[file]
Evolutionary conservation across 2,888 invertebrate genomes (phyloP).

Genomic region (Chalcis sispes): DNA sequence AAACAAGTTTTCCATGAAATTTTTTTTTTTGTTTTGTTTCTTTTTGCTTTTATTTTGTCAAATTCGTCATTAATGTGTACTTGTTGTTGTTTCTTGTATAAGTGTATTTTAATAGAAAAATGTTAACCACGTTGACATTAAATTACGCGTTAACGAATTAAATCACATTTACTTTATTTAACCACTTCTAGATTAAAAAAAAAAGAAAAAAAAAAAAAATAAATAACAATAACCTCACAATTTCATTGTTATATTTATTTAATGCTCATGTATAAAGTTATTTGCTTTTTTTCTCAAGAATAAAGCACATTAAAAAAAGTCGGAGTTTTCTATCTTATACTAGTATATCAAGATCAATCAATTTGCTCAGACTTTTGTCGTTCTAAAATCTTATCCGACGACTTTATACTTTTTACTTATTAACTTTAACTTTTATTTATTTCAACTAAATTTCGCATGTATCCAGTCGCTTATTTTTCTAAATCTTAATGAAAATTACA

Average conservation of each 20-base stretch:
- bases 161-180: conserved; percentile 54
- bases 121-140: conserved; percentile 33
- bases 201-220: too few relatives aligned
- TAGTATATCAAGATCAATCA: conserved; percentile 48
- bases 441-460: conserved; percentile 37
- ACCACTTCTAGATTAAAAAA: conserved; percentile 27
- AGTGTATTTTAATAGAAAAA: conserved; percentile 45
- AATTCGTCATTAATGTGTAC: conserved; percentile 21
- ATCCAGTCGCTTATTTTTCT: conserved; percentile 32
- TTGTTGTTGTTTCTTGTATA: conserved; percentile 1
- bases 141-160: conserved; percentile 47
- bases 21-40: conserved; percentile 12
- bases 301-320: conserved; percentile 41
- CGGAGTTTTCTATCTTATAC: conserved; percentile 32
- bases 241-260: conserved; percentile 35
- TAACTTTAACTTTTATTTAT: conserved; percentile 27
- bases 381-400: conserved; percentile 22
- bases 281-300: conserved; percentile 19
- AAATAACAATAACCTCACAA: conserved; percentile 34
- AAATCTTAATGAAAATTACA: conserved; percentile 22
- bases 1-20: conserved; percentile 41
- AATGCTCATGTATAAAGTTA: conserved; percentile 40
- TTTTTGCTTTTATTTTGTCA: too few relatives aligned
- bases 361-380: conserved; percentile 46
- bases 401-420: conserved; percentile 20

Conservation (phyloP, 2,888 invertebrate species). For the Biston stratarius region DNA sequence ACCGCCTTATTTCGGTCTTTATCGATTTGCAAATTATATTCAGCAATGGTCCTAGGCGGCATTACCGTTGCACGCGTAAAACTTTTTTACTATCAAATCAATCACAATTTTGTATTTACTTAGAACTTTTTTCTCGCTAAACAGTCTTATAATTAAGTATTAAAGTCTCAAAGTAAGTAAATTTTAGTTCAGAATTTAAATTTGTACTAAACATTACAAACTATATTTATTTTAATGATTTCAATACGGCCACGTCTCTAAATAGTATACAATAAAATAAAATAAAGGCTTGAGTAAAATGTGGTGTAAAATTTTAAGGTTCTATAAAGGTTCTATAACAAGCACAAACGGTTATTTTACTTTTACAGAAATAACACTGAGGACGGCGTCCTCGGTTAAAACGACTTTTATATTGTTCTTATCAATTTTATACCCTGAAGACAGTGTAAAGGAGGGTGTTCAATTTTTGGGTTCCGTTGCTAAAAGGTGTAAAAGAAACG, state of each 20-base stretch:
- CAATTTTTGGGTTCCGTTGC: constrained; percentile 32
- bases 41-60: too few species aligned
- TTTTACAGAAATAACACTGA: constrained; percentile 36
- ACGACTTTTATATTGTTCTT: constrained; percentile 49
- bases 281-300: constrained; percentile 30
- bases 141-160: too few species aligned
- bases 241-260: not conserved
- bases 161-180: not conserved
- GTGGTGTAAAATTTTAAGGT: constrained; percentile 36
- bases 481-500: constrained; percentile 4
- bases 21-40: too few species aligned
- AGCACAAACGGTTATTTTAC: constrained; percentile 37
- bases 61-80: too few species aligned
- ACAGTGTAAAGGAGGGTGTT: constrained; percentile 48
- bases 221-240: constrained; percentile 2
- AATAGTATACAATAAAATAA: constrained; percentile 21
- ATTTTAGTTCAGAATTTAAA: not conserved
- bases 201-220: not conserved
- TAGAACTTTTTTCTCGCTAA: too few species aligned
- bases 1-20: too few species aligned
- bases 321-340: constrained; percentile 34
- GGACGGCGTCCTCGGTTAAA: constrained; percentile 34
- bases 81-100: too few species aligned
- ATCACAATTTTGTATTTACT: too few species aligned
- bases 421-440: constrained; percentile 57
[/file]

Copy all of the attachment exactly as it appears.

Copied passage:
Evolutionary conservation across 2,888 invertebrate genomes (phyloP).

Genomic region (Chalcis sispes): DNA sequence AAACAAGTTTTCCATGAAATTTTTTTTTTTGTTTTGTTTCTTTTTGCTTTTATTTTGTCAAATTCGTCATTAATGTGTACTTGTTGTTGTTTCTTGTATAAGTGTATTTTAATAGAAAAATGTTAACCACGTTGACATTAAATTACGCGTTAACGAATTAAATCACATTTACTTTATTTAACCACTTCTAGATTAAAAAAAAAAGAAAAAAAAAAAAAATAAATAACAATAACCTCACAATTTCATTGTTATATTTATTTAATGCTCATGTATAAAGTTATTTGCTTTTTTTCTCAAGAATAAAGCACATTAAAAAAAGTCGGAGTTTTCTATCTTATACTAGTATATCAAGATCAATCAATTTGCTCAGACTTTTGTCGTTCTAAAATCTTATCCGACGACTTTATACTTTTTACTTATTAACTTTAACTTTTATTTATTTCAACTAAATTTCGCATGTATCCAGTCGCTTATTTTTCTAAATCTTAATGAAAATTACA

Average conservation of each 20-base stretch:
- bases 161-180: conserved; percentile 54
- bases 121-140: conserved; percentile 33
- bases 201-220: too few relatives aligned
- TAGTATATCAAGATCAATCA: conserved; percentile 48
- bases 441-460: conserved; percentile 37
- ACCACTTCTAGATTAAAAAA: conserved; percentile 27
- AGTGTATTTTAATAGAAAAA: conserved; percentile 45
- AATTCGTCATTAATGTGTAC: conserved; percentile 21
- ATCCAGTCGCTTATTTTTCT: conserved; percentile 32
- TTGTTGTTGTTTCTTGTATA: conserved; percentile 1
- bases 141-160: conserved; percentile 47
- bases 21-40: conserved; percentile 12
- bases 301-320: conserved; percentile 41
- CGGAGTTTTCTATCTTATAC: conserved; percentile 32
- bases 241-260: conserved; percentile 35
- TAACTTTAACTTTTATTTAT: conserved; percentile 27
- bases 381-400: conserved; percentile 22
- bases 281-300: conserved; percentile 19
- AAATAACAATAACCTCACAA: conserved; percentile 34
- AAATCTTAATGAAAATTACA: conserved; percentile 22
- bases 1-20: conserved; percentile 41
- AATGCTCATGTATAAAGTTA: conserved; percentile 40
- TTTTTGCTTTTATTTTGTCA: too few relatives aligned
- bases 361-380: conserved; percentile 46
- bases 401-420: conserved; percentile 20

Conservation (phyloP, 2,888 invertebrate species). For the Biston stratarius region DNA sequence ACCGCCTTATTTCGGTCTTTATCGATTTGCAAATTATATTCAGCAATGGTCCTAGGCGGCATTACCGTTGCACGCGTAAAACTTTTTTACTATCAAATCAATCACAATTTTGTATTTACTTAGAACTTTTTTCTCGCTAAACAGTCTTATAATTAAGTATTAAAGTCTCAAAGTAAGTAAATTTTAGTTCAGAATTTAAATTTGTACTAAACATTACAAACTATATTTATTTTAATGATTTCAATACGGCCACGTCTCTAAATAGTATACAATAAAATAAAATAAAGGCTTGAGTAAAATGTGGTGTAAAATTTTAAGGTTCTATAAAGGTTCTATAACAAGCACAAACGGTTATTTTACTTTTACAGAAATAACACTGAGGACGGCGTCCTCGGTTAAAACGACTTTTATATTGTTCTTATCAATTTTATACCCTGAAGACAGTGTAAAGGAGGGTGTTCAATTTTTGGGTTCCGTTGCTAAAAGGTGTAAAAGAAACG, state of each 20-base stretch:
- CAATTTTTGGGTTCCGTTGC: constrained; percentile 32
- bases 41-60: too few species aligned
- TTTTACAGAAATAACACTGA: constrained; percentile 36
- ACGACTTTTATATTGTTCTT: constrained; percentile 49
- bases 281-300: constrained; percentile 30
- bases 141-160: too few species aligned
- bases 241-260: not conserved
- bases 161-180: not conserved
- GTGGTGTAAAATTTTAAGGT: constrained; percentile 36
- bases 481-500: constrained; percentile 4
- bases 21-40: too few species aligned
- AGCACAAACGGTTATTTTAC: constrained; percentile 37
- bases 61-80: too few species aligned
- ACAGTGTAAAGGAGGGTGTT: constrained; percentile 48
- bases 221-240: constrained; percentile 2
- AATAGTATACAATAAAATAA: constrained; percentile 21
- ATTTTAGTTCAGAATTTAAA: not conserved
- bases 201-220: not conserved
- TAGAACTTTTTTCTCGCTAA: too few species aligned
- bases 1-20: too few species aligned
- bases 321-340: constrained; percentile 34
- GGACGGCGTCCTCGGTTAAA: constrained; percentile 34
- bases 81-100: too few species aligned
- ATCACAATTTTGTATTTACT: too few species aligned
- bases 421-440: constrained; percentile 57